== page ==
A Doll's House Literary Analysis

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A Doll’s House It has to be taken into account that literature has always been the perfect mirror of the society that has provided the literary artists with the perfect medium of expression so as to raise their concern and critique the society and its practices. A literary artist has the supreme liberty to create characters that represent the realities of the society. A work of art can leave a lasting mark in the minds of the avid readers or audience with the artist’s expression of sheer quintessence and aesthetic appeal that serves the purpose of being a perfect mesh of the commentary on the society and artistic expression. One can take into consideration the play, “A Doll’s House”, written by Henrik Ibsen that goes on to portray the …show more content…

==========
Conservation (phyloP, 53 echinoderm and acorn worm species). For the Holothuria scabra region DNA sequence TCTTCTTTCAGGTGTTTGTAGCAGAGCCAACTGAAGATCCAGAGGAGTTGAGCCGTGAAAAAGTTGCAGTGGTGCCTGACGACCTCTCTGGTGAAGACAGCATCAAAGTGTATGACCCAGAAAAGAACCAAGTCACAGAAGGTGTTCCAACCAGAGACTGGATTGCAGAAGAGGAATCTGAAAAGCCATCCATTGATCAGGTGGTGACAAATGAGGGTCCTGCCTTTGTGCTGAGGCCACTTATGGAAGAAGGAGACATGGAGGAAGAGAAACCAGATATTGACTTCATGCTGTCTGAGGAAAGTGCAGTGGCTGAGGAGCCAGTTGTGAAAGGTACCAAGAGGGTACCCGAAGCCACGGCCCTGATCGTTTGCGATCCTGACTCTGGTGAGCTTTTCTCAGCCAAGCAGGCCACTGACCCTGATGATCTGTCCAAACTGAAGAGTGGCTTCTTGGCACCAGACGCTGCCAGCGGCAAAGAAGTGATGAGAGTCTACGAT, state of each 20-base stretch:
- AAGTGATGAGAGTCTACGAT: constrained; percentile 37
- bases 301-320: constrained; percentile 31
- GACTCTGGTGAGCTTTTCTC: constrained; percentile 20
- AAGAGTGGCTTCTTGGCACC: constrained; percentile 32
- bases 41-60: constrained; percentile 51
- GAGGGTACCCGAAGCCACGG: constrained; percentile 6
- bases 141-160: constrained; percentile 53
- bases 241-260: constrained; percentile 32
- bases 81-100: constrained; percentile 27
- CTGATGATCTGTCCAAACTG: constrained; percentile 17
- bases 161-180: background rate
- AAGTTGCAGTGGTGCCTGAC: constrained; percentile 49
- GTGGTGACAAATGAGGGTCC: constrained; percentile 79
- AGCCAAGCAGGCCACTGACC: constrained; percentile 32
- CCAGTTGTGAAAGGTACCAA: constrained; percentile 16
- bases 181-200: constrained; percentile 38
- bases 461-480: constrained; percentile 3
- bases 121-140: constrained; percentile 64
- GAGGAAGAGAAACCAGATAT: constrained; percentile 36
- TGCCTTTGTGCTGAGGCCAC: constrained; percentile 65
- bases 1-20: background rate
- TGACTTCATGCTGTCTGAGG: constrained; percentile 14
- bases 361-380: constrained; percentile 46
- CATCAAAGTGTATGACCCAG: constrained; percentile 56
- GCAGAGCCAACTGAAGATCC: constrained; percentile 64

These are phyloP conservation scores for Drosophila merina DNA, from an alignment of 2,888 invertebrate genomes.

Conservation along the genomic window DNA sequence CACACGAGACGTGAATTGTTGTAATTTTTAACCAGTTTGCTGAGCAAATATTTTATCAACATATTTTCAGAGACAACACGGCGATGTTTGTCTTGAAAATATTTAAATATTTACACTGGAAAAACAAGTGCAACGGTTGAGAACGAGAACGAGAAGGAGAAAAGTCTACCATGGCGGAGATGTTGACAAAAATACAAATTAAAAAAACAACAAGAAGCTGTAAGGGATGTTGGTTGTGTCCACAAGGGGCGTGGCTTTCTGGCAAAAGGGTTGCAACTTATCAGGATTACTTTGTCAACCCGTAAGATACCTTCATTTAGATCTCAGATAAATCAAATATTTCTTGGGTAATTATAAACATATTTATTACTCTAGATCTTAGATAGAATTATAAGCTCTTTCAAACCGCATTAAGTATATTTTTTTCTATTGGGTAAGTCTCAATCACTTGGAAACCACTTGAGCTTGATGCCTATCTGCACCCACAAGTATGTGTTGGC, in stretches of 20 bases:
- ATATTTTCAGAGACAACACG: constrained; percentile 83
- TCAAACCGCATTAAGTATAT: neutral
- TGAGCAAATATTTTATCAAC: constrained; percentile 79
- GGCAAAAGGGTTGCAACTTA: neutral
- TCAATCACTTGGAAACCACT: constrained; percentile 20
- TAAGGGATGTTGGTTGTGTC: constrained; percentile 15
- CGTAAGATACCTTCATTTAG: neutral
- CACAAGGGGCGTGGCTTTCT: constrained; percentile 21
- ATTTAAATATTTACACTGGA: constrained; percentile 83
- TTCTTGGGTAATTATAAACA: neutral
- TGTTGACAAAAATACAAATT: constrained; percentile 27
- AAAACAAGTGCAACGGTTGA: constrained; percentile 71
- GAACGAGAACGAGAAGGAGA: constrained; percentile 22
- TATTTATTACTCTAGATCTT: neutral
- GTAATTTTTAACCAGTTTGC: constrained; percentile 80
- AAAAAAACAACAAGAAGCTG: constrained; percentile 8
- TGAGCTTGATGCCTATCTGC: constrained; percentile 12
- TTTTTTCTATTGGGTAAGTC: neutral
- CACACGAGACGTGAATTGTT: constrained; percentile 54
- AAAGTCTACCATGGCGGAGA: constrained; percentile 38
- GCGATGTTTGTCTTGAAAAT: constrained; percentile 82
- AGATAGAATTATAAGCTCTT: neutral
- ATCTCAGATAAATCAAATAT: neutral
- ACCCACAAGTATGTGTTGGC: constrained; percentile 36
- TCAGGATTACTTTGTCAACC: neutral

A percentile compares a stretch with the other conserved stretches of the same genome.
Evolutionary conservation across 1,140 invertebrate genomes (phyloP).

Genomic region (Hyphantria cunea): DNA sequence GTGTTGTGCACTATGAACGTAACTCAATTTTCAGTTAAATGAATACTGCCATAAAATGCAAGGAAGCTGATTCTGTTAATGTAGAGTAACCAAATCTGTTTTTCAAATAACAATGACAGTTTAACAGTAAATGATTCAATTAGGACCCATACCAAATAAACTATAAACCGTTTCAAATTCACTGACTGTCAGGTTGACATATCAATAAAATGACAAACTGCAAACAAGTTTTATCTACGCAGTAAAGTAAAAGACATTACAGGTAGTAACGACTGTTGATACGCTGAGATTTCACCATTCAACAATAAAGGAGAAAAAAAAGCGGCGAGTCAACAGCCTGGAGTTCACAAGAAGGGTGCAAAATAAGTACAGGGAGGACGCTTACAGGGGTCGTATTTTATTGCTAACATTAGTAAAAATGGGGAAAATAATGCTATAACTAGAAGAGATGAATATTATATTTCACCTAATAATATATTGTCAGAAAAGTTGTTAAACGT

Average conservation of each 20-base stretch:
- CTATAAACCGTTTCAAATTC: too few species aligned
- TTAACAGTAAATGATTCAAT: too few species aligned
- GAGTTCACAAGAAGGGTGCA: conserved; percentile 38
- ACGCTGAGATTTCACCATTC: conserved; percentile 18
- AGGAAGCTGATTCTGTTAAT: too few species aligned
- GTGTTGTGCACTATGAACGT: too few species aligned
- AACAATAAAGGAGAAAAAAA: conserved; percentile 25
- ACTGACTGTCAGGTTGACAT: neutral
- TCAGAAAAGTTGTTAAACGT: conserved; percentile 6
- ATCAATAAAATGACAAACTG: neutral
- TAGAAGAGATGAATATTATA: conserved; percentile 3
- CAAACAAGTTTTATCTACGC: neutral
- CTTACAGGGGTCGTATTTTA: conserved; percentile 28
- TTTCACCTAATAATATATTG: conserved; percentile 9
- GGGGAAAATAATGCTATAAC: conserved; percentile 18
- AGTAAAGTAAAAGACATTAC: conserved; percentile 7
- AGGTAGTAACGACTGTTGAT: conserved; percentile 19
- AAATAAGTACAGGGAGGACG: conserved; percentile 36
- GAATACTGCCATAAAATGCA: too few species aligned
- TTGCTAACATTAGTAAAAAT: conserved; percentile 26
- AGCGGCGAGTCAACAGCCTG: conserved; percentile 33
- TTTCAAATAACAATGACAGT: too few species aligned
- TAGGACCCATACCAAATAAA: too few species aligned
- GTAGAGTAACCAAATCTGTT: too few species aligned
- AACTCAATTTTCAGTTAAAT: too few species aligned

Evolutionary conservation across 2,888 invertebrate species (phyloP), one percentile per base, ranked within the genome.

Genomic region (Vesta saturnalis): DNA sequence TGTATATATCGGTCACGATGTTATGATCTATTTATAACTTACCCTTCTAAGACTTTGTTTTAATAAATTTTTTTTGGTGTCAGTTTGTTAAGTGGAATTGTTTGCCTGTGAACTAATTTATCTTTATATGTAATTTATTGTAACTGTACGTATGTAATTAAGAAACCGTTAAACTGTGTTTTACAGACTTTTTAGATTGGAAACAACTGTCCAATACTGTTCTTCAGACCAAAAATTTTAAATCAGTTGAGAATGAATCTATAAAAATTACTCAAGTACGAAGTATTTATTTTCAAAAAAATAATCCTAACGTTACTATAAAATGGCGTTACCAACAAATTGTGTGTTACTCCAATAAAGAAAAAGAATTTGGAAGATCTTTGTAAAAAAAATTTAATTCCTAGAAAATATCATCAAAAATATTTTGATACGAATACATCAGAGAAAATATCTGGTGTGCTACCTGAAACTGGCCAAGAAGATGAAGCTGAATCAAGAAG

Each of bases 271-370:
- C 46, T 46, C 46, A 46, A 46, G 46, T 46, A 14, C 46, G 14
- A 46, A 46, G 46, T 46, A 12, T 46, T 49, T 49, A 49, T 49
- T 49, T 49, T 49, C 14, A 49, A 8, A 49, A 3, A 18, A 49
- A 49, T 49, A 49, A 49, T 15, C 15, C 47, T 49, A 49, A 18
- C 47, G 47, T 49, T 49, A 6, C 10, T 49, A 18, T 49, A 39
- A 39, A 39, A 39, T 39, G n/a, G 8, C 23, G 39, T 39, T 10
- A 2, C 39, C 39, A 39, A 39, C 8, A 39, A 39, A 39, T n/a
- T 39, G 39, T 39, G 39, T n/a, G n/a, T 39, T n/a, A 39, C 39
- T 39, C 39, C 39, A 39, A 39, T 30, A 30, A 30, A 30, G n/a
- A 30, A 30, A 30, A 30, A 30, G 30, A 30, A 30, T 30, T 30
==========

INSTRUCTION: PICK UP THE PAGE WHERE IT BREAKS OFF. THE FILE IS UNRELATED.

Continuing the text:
The audience comes across the times when Nora goes on to respond quite affectionately to the teasing of her husband. One can recall how she goes on to speak with heightened excitement about the extra sum that the new job of Torvald would provide him with. She is found to find immense pleasure in the companionship of her friends and her children. Now, one needs to take into account that in the beginning of the play by Isben, Nora is portrayed to be the woman character whose nature is marked by the parameters of correct femininity. It needs to be reckoned that the society goes on to ascribe the role of correct femininity to the females so as to make them remain passive in their lifestyle. “Femininity, according to the traditional formulation, “would result in warm and continued relationships with men, a sense of maternity, interest in caring for children, and the capacity to work productively and continuously in female occupations.”” (Devor 674) The patriarchal society aims to subjugate the women in the role of domesticity and they are expected to remain within the walls of the household being encompassed with the domestic chores. These domestic chores in the life of a woman bring nothing other than passivity and subordination in comparison to the societal role that is ascribed to the male counterpart in the relationship. One can very well comprehend how the fact that Torvald is shown to be the bread-winner of the family with Nora finding happiness in his income goes on to portray the innate subordination of women in the social institution of marriage. There are “tangible inequalities such as having given up the chance for a career to accompany a husband to his, or doing far more than their share of daily-life support work like cleaning, cooking, social arrangements, and errands.” (Tannen 1) It needs to be taken into consideration that she is not

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